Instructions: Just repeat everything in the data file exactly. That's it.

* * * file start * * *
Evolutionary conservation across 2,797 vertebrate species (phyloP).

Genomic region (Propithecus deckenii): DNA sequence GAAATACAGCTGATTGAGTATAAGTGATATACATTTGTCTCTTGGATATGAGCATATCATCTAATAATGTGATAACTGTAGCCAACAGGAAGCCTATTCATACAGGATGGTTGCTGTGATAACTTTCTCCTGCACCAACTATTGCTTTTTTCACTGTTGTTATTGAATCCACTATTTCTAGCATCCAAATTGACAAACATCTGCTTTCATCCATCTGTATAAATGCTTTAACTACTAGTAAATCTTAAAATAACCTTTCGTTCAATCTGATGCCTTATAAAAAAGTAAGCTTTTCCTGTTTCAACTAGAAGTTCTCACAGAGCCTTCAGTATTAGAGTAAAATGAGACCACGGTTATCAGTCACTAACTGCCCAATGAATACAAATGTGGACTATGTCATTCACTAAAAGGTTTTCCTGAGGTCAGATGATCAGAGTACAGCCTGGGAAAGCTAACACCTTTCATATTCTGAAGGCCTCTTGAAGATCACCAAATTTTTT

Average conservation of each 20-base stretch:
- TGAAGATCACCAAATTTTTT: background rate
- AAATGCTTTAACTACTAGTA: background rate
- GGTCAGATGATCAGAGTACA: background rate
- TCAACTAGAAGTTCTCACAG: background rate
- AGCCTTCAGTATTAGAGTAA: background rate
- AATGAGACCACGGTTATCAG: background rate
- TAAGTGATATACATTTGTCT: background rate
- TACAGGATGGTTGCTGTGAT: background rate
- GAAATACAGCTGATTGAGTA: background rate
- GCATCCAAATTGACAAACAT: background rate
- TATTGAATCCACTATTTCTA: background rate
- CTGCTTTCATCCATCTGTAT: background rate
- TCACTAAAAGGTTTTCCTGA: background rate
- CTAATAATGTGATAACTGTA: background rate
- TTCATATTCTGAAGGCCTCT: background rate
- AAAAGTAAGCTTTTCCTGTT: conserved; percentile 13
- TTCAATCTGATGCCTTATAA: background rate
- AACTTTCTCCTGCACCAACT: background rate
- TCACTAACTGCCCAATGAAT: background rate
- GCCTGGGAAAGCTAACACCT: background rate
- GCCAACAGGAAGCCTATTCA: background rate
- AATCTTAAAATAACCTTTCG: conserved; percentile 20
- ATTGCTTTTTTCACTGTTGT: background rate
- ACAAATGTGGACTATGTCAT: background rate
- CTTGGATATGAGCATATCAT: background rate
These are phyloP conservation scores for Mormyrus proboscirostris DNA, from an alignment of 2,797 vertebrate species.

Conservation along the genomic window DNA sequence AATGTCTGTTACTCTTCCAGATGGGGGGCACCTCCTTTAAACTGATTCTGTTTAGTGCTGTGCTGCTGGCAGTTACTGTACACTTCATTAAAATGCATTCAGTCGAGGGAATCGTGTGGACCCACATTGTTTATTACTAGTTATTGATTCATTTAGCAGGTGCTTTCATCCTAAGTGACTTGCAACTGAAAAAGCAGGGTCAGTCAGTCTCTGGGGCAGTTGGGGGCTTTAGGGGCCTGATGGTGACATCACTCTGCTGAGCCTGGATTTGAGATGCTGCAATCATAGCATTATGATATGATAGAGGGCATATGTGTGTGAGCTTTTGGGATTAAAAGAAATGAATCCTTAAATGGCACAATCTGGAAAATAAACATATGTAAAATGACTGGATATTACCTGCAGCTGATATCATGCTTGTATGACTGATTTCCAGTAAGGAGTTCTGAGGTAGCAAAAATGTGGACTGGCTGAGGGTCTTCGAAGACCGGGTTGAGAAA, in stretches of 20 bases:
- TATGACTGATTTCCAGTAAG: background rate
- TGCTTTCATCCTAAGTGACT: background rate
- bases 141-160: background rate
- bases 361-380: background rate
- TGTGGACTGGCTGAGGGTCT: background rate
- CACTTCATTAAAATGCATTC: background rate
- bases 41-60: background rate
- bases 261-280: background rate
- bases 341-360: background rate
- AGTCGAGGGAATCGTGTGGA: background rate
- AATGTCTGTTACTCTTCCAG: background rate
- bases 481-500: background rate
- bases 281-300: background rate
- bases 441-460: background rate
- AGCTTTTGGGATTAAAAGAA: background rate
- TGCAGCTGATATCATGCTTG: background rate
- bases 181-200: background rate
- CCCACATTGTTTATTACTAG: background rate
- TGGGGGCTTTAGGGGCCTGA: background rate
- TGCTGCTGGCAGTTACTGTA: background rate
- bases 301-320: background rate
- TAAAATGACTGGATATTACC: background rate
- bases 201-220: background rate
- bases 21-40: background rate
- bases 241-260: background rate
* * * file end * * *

Evolutionary conservation across 2,797 vertebrate species (phyloP).

Genomic region (Propithecus deckenii): DNA sequence GAAATACAGCTGATTGAGTATAAGTGATATACATTTGTCTCTTGGATATGAGCATATCATCTAATAATGTGATAACTGTAGCCAACAGGAAGCCTATTCATACAGGATGGTTGCTGTGATAACTTTCTCCTGCACCAACTATTGCTTTTTTCACTGTTGTTATTGAATCCACTATTTCTAGCATCCAAATTGACAAACATCTGCTTTCATCCATCTGTATAAATGCTTTAACTACTAGTAAATCTTAAAATAACCTTTCGTTCAATCTGATGCCTTATAAAAAAGTAAGCTTTTCCTGTTTCAACTAGAAGTTCTCACAGAGCCTTCAGTATTAGAGTAAAATGAGACCACGGTTATCAGTCACTAACTGCCCAATGAATACAAATGTGGACTATGTCATTCACTAAAAGGTTTTCCTGAGGTCAGATGATCAGAGTACAGCCTGGGAAAGCTAACACCTTTCATATTCTGAAGGCCTCTTGAAGATCACCAAATTTTTT

Average conservation of each 20-base stretch:
- TGAAGATCACCAAATTTTTT: background rate
- AAATGCTTTAACTACTAGTA: background rate
- GGTCAGATGATCAGAGTACA: background rate
- TCAACTAGAAGTTCTCACAG: background rate
- AGCCTTCAGTATTAGAGTAA: background rate
- AATGAGACCACGGTTATCAG: background rate
- TAAGTGATATACATTTGTCT: background rate
- TACAGGATGGTTGCTGTGAT: background rate
- GAAATACAGCTGATTGAGTA: background rate
- GCATCCAAATTGACAAACAT: background rate
- TATTGAATCCACTATTTCTA: background rate
- CTGCTTTCATCCATCTGTAT: background rate
- TCACTAAAAGGTTTTCCTGA: background rate
- CTAATAATGTGATAACTGTA: background rate
- TTCATATTCTGAAGGCCTCT: background rate
- AAAAGTAAGCTTTTCCTGTT: conserved; percentile 13
- TTCAATCTGATGCCTTATAA: background rate
- AACTTTCTCCTGCACCAACT: background rate
- TCACTAACTGCCCAATGAAT: background rate
- GCCTGGGAAAGCTAACACCT: background rate
- GCCAACAGGAAGCCTATTCA: background rate
- AATCTTAAAATAACCTTTCG: conserved; percentile 20
- ATTGCTTTTTTCACTGTTGT: background rate
- ACAAATGTGGACTATGTCAT: background rate
- CTTGGATATGAGCATATCAT: background rate
These are phyloP conservation scores for Mormyrus proboscirostris DNA, from an alignment of 2,797 vertebrate species.

Conservation along the genomic window DNA sequence AATGTCTGTTACTCTTCCAGATGGGGGGCACCTCCTTTAAACTGATTCTGTTTAGTGCTGTGCTGCTGGCAGTTACTGTACACTTCATTAAAATGCATTCAGTCGAGGGAATCGTGTGGACCCACATTGTTTATTACTAGTTATTGATTCATTTAGCAGGTGCTTTCATCCTAAGTGACTTGCAACTGAAAAAGCAGGGTCAGTCAGTCTCTGGGGCAGTTGGGGGCTTTAGGGGCCTGATGGTGACATCACTCTGCTGAGCCTGGATTTGAGATGCTGCAATCATAGCATTATGATATGATAGAGGGCATATGTGTGTGAGCTTTTGGGATTAAAAGAAATGAATCCTTAAATGGCACAATCTGGAAAATAAACATATGTAAAATGACTGGATATTACCTGCAGCTGATATCATGCTTGTATGACTGATTTCCAGTAAGGAGTTCTGAGGTAGCAAAAATGTGGACTGGCTGAGGGTCTTCGAAGACCGGGTTGAGAAA, in stretches of 20 bases:
- TATGACTGATTTCCAGTAAG: background rate
- TGCTTTCATCCTAAGTGACT: background rate
- bases 141-160: background rate
- bases 361-380: background rate
- TGTGGACTGGCTGAGGGTCT: background rate
- CACTTCATTAAAATGCATTC: background rate
- bases 41-60: background rate
- bases 261-280: background rate
- bases 341-360: background rate
- AGTCGAGGGAATCGTGTGGA: background rate
- AATGTCTGTTACTCTTCCAG: background rate
- bases 481-500: background rate
- bases 281-300: background rate
- bases 441-460: background rate
- AGCTTTTGGGATTAAAAGAA: background rate
- TGCAGCTGATATCATGCTTG: background rate
- bases 181-200: background rate
- CCCACATTGTTTATTACTAG: background rate
- TGGGGGCTTTAGGGGCCTGA: background rate
- TGCTGCTGGCAGTTACTGTA: background rate
- bases 301-320: background rate
- TAAAATGACTGGATATTACC: background rate
- bases 201-220: background rate
- bases 21-40: background rate
- bases 241-260: background rate